1. “How much will cost to acquire customers through this channel?
  2. How many customers are available through this channel?
  3. Are the customers that you are getting through this channel the kind of customers that you want right now?”

If none of them generate results, go back to the outer ring, and start again. If you’re in the unlucky position where you go through the process several times and you don’t seem to get traction, then your offering probably requires work.

However, if you’ve got some positive results, then chose the single channel that you gave you your best results and focus your attention there. You’ve got your bullseye. Dedicate your time, effort, and resources there. By focusing on the channel that’s giving you the best results, you’re able to strengthen your skill in using that channel, enabling you to build momentum. Keep pushing until that channel starts to wane and then start all over again.


Creating operational effectiveness, redirecting expenditure strategically, and building traction all require intention, focus, and energy. Those come from you, so caring for yourself is the basic building block of any organisational success.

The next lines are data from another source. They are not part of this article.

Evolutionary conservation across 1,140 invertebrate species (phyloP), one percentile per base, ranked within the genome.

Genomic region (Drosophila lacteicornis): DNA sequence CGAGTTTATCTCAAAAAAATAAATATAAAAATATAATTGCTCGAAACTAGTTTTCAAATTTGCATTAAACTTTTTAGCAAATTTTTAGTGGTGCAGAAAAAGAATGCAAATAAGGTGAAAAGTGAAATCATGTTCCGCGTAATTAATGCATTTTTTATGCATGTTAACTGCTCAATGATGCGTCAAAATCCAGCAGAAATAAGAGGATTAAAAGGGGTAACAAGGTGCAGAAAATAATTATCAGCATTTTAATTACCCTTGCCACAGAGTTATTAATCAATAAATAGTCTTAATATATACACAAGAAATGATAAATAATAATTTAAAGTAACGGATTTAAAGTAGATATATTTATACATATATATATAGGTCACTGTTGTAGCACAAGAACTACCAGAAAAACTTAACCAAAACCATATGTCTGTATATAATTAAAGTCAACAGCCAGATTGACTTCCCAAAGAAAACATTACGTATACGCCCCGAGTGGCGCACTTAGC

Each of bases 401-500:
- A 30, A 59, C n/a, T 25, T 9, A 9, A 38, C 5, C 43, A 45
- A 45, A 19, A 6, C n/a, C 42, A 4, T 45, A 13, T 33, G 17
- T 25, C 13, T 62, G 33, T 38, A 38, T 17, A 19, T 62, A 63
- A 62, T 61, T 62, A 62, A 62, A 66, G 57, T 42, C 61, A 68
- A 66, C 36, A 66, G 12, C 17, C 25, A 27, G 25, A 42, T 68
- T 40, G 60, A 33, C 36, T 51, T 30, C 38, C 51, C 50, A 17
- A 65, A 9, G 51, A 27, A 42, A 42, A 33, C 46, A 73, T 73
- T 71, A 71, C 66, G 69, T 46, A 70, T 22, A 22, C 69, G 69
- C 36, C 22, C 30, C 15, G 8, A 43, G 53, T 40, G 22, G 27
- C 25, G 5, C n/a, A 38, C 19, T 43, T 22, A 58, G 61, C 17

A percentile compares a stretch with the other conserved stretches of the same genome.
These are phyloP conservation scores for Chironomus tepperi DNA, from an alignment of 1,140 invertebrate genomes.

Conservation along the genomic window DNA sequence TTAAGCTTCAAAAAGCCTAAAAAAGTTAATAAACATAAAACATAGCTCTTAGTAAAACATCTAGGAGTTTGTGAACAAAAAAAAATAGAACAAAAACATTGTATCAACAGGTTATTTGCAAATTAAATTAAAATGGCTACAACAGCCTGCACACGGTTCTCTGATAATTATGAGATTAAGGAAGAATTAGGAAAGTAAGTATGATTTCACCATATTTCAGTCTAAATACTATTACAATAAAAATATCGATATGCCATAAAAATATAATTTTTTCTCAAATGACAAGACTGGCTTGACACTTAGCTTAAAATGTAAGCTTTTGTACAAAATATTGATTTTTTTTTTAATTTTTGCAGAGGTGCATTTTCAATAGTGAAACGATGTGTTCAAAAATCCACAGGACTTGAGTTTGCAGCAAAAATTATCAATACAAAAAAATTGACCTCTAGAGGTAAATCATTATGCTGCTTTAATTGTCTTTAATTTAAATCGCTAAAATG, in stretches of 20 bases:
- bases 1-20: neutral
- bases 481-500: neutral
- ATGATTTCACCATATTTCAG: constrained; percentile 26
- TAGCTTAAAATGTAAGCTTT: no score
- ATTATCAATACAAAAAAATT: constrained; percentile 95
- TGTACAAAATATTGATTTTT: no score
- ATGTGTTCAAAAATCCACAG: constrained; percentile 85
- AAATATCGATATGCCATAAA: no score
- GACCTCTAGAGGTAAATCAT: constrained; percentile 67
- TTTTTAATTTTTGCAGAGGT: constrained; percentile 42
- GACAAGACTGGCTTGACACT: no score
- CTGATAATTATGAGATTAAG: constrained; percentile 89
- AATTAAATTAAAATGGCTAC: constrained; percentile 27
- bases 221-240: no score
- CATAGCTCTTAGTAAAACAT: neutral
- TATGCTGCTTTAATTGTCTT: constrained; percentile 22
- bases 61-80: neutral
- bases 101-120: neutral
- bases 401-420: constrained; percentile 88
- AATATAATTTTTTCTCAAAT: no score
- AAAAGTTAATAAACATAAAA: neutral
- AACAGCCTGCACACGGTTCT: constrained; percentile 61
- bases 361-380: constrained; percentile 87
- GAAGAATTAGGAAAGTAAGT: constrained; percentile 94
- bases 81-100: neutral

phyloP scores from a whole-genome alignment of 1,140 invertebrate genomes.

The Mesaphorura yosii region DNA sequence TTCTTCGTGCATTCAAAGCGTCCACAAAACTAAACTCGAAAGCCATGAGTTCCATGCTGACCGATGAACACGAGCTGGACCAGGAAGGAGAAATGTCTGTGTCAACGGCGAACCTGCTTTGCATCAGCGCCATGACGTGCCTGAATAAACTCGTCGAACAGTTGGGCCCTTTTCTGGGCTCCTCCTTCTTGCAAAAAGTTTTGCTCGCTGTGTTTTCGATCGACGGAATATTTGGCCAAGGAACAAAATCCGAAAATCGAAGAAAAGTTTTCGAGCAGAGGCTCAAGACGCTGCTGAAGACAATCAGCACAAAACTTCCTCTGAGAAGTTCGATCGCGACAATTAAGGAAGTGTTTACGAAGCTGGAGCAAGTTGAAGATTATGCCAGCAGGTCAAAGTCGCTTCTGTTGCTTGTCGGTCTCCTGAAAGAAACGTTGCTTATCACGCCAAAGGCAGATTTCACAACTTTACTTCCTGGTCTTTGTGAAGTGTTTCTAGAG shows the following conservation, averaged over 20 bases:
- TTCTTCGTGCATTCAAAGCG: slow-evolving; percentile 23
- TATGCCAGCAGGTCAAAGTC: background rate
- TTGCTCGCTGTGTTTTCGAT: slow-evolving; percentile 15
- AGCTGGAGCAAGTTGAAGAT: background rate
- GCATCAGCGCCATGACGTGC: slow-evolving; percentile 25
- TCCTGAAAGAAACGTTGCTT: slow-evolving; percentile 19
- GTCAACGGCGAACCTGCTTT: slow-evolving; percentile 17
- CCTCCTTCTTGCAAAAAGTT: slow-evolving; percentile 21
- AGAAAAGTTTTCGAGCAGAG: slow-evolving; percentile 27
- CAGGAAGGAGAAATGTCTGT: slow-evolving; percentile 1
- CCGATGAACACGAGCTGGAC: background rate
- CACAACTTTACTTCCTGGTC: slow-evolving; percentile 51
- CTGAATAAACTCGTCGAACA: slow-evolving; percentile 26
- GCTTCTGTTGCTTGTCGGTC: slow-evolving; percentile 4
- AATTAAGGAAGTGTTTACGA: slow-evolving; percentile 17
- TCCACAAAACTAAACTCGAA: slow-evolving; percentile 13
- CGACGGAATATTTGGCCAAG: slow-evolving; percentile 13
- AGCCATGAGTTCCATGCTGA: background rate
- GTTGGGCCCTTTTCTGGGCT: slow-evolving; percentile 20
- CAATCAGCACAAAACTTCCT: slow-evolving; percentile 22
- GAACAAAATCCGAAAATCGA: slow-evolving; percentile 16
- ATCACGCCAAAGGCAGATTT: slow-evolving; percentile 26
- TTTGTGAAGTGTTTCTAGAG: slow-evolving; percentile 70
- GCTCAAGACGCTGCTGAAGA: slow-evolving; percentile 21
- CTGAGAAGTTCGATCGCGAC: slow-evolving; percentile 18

In January of this year, Vietnamese Buddhist Monk, Thich Nnat Hanh passed on. If you don’t know him, it may help to know that Martin Luther King Jr. nominated him for the Nobel Peace Prize.  In the course of his life, he wrote multiple books, including The Miracle of Mindfulness which was a guide for young monks and nuns facing the onslaught of the Vietnam war.

This week I returned to this 2003 On Being podcast with him. It’s 50 minutes long and worth the time in this moment.

Hanh defines mindfulness as meaning that “your mind fully present in the here and the now” and reflect that “with mindfulness, you’ll be concentrated. And mindfulness and concentration help you to see things and to touch things more deeply, so that you might understand the true nature of what is there.” That sounds like a reasonable reward.

He says that “when you are mindful, you are fully alive; you are fully present. You can get in touch with the wonders of life that can nourish you and heal you. And you are stronger, you are more solid in order to handle the suffering inside of you and around you. When you are mindful, you can recognize, embrace, and handle the pain, the sorrow in you and around you, to bring you relief. And if you continue with concentration and insight, you’ll be able to transform the suffering inside and help transform the suffering around you.”